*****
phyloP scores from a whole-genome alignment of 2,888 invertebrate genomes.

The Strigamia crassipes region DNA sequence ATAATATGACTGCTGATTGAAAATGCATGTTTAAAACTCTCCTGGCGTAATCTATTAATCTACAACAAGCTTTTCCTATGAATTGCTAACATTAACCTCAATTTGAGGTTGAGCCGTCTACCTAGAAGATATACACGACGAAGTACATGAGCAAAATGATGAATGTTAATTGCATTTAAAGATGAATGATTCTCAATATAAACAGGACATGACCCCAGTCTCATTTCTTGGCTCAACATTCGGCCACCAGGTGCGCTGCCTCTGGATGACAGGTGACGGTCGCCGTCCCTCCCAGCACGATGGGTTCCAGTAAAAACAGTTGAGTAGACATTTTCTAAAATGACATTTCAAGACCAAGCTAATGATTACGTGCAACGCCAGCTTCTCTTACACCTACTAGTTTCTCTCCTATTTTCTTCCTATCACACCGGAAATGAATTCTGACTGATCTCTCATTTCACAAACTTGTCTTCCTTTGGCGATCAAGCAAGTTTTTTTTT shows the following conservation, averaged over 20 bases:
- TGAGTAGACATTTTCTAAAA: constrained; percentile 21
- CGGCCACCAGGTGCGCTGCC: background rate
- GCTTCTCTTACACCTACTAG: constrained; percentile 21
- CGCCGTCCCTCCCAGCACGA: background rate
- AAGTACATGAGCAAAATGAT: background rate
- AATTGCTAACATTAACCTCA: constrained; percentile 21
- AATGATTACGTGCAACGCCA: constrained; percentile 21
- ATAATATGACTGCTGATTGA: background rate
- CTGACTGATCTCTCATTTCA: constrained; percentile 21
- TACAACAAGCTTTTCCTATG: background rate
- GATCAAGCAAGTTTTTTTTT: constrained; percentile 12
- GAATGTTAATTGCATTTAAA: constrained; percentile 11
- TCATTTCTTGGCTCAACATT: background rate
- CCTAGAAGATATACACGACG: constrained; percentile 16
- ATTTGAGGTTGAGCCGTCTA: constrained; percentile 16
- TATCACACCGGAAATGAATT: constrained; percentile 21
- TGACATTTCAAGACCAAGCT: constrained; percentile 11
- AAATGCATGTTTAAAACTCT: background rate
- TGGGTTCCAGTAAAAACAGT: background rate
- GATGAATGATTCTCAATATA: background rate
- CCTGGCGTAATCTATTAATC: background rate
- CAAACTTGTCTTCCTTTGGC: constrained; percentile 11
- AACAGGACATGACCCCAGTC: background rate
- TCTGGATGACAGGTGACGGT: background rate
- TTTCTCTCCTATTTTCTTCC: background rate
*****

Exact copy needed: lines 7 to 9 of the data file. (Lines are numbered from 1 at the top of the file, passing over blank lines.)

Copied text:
- AAGTACATGAGCAAAATGAT: background rate
- AATTGCTAACATTAACCTCA: constrained; percentile 21
- AATGATTACGTGCAACGCCA: constrained; percentile 21